Whether you just bought a home or are getting ready to sell, there are many ways you can improve the look and functionality of your front yard. Landscape architect Paul Ganshert shares the following tips for adding plantings, lighting, and other outdoor elements to enhance your home.
Keep it clean and simple
Beauty is in the eye of the beholder, so don't just install an expensive pond or retaining wall because you think you should -- it may end up being a maintenance headache for you and future homeowners. For starters, focus on the basics that appeal to a broader audience, like making sure your plants are manicured and the beds and lawn are free of weeds.
Adjust plant material
Begin by pruning existing plant material correctly and addressing any invasives or plants that need replacing. If you are looking for a quick fix for summer, wait for annual growers to put their hanging baskets on sale so you can pot them while the flowers are still lush. Fall is the second best time to plant, especially for bulbs if you want colorful daffodils and tulips to pop up in early spring.
Add low-voltage lighting
Not only does this highlight the unique features of your property after dark, but it also provides an added safety element. Path lights interspersed with other lighting can direct people to the appropriate entrance if there are multiple doors to your home. Rather than looking like a runway going up to your house, just have them lit enough so the positive and negative spaces alternate and bleed into each other.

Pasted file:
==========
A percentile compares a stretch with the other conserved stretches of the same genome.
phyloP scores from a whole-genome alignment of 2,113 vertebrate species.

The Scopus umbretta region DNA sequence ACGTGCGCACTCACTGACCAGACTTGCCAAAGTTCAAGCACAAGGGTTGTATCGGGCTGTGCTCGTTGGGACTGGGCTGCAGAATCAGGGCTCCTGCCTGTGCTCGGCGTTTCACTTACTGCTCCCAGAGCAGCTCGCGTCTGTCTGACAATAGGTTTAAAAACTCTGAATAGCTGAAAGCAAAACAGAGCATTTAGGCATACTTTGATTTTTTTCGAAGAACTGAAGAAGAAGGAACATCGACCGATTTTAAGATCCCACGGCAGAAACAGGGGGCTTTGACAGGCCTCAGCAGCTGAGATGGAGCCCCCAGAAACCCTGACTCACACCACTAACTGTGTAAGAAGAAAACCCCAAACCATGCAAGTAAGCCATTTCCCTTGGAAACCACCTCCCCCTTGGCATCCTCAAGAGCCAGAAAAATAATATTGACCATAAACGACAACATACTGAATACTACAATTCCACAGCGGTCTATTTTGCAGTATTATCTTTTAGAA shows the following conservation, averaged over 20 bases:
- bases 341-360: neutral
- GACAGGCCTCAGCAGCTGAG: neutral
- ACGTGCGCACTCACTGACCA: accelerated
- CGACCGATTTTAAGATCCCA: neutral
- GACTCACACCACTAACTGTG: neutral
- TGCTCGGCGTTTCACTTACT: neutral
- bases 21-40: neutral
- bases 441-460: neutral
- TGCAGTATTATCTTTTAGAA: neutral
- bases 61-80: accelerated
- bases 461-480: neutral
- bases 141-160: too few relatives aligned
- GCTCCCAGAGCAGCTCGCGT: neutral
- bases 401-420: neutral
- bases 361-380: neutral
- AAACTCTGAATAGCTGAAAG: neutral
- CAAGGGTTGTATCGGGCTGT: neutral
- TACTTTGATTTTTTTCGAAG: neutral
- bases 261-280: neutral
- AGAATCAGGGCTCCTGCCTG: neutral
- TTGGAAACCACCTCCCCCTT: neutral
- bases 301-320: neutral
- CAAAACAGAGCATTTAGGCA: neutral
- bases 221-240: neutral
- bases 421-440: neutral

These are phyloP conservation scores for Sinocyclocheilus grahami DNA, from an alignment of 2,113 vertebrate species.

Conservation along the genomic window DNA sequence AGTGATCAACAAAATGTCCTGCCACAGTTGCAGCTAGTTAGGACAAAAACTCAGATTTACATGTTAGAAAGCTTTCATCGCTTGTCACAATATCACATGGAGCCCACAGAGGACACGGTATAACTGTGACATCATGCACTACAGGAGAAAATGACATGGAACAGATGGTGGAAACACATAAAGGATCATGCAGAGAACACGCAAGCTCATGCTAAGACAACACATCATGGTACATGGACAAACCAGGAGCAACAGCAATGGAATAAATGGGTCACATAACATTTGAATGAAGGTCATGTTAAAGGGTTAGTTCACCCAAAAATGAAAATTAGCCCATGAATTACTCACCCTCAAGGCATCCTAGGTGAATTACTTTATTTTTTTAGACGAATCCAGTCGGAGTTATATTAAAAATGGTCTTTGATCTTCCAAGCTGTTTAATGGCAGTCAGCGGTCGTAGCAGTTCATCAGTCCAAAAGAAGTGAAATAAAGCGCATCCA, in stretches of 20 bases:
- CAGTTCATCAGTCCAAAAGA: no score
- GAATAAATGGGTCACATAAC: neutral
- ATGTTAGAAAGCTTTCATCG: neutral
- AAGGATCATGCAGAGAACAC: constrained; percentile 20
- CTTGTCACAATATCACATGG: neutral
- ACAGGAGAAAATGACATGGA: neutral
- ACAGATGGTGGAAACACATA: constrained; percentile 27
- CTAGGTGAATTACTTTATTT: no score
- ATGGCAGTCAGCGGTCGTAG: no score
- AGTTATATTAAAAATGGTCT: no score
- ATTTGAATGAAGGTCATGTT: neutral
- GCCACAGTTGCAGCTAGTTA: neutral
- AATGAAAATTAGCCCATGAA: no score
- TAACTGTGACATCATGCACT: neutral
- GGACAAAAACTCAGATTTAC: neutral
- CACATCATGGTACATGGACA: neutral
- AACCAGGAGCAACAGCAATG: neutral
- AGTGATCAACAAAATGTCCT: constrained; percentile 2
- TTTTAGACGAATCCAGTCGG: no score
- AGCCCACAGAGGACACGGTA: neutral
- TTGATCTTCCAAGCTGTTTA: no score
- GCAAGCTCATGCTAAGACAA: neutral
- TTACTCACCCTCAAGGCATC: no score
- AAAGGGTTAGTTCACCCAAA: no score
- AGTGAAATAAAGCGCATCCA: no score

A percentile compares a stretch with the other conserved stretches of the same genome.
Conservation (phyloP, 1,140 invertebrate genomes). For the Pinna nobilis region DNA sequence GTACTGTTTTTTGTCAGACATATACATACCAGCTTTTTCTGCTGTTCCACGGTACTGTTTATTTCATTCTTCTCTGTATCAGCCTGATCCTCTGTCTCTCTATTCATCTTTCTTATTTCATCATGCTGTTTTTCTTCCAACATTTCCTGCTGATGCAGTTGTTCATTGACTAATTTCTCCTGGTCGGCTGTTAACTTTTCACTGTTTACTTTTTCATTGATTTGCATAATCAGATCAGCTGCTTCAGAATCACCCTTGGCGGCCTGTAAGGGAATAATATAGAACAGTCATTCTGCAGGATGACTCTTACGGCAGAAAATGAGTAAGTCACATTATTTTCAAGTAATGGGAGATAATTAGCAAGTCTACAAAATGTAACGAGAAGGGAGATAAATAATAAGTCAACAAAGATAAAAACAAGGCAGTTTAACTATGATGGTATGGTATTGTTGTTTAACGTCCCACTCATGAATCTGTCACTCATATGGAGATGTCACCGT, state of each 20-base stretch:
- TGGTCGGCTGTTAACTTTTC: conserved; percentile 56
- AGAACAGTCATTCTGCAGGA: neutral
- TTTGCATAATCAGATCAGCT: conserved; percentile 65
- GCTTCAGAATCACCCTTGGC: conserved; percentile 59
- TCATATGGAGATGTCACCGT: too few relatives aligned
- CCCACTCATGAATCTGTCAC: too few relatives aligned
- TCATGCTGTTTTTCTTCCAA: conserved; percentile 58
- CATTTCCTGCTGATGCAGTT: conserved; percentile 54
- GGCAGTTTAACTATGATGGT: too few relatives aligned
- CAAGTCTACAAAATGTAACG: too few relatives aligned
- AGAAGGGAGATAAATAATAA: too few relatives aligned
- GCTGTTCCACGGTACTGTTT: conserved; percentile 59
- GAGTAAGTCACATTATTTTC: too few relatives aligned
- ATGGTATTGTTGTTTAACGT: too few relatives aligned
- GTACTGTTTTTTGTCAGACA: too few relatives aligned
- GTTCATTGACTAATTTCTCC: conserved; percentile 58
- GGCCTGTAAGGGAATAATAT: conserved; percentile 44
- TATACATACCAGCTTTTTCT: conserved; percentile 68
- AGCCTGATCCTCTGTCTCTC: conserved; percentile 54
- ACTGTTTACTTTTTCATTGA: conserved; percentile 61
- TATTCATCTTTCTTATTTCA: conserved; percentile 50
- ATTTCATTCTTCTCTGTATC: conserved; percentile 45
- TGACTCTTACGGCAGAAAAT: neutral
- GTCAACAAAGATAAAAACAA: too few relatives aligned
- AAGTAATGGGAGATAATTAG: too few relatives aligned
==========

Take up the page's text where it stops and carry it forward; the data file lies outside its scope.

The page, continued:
Accentuate the entrance
Colorful plantings can draw your eye to the entrance, but the position of your sidewalk can obscure that view. If a sidewalk is parallel to the house and abruptly turns toward the front door, consider replacing it with one that starts from the curb or comes up curvilinear from the driveway so you're facing the whole front facade of the house.
Get a positive pitch
If an inspector or potential buyer sees a negative grade to your yard, they know there is potential for water and mold to come into the house. To make sure there is a positive pitch away from the foundation so your basement stays dry, start with the cheapest option by checking the eaves and downspouts. If there is still an issue, the Ganshert team may look into adding soil, cleaning or raising window wells, cutting swales to direct the water, or putting thick black plastic under mulch or stone to create a dry bed against the house.
To contact the friendly and knowledgeable crew at Ganshert Nursery & Landscapes, LLC, visit www.ganshert.com, email firstname.lastname@example.org, or call (608) 274-2443.